It is no wonder that more and more people, both within and outside Iraq, are viewing the IFTU, as it stands now, as an obstacle to genuine worker empowerment and direct, participatory democracy in Iraq and will oppose it, angrily and uncompromisingly.
–Ewa J., History Repeating Itself – the Iraqi Federation of Trade Unions, ICP and Iraqi Workers, October 31, 2004,http://www.infoshop.org/inews/stories.php?story=04/10/31/3091915
There are also individual unions such as the Basra oil workers union and the South oil workers union, both of which are strong unions that took part in a widely supported strike, stopping oil exports in protest at the US bombardment of Najaf in August. Both these unions don’t recognise the IFTU leadership as speaking on their behalf. Workers across Iraq are entitled to ask what did the IFTU leaders do to lift the siege of Najaf and Falluja and to stop the bombardment of the cities? . . .
I and many trade unionists in Britain of Iraqi origin, who opposed Saddam’s tyrannical regime for decades, were shocked and dismayed that most of the unions at the recent Labour party conference accepted the message from the ICP, IFTU leaders and other Allawi collaborators and voted against a resolution calling for the withdrawal of the occupation forces. This is tantamount to abandoning the Iraqi people to be crushed by the US tanks and cluster bombs. This is tantamount to abandoning solidarity with the workers and people of Iraq. The Iraqi people’s blood is as precious as that of the people of Europe who resisted the fascist forces, even if today the British Government and the US administration refuse to count the Iraqis they have killed and are continuing to kill. And Iraqi collaborators can be as treacherous and deceitful as any of the collaborators in Europe under the Nazi jackboot. For the Iraqi people in their besieged cities today, and for the thousands of tortured people at Abu Ghraib and other prisons, the US tanks, helicopter gunships and heavy bombs are no different from the Hitler’s forces in France or Albania.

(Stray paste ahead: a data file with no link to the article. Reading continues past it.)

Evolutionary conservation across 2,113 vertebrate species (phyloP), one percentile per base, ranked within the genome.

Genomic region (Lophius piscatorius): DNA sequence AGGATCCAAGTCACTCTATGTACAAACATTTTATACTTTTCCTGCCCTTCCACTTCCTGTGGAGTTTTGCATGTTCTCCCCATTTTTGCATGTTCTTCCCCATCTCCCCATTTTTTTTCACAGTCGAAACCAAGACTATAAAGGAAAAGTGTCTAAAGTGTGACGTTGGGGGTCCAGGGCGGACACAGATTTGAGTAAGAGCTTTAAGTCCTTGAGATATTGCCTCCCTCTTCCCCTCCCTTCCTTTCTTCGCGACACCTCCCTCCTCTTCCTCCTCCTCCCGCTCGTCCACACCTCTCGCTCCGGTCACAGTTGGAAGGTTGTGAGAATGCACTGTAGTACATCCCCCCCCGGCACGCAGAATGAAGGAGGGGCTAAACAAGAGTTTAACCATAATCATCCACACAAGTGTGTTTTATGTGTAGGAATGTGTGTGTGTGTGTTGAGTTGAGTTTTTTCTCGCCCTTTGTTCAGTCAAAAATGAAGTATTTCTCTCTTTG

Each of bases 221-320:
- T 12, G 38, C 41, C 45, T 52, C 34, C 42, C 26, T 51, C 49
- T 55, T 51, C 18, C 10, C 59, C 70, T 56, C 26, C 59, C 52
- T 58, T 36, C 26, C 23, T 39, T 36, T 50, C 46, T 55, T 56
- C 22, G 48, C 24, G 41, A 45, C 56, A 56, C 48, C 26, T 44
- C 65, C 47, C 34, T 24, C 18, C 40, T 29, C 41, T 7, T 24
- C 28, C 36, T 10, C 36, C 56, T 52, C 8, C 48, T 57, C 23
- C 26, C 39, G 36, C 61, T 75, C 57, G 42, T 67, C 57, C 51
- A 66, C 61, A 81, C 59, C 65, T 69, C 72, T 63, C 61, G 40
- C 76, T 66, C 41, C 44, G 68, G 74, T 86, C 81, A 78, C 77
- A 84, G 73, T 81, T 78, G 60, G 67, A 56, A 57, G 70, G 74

–Sami Ramadani, Britain’s Trade Unions, the Occupation of Iraq and the IFTU, October 22, 2004, http://ww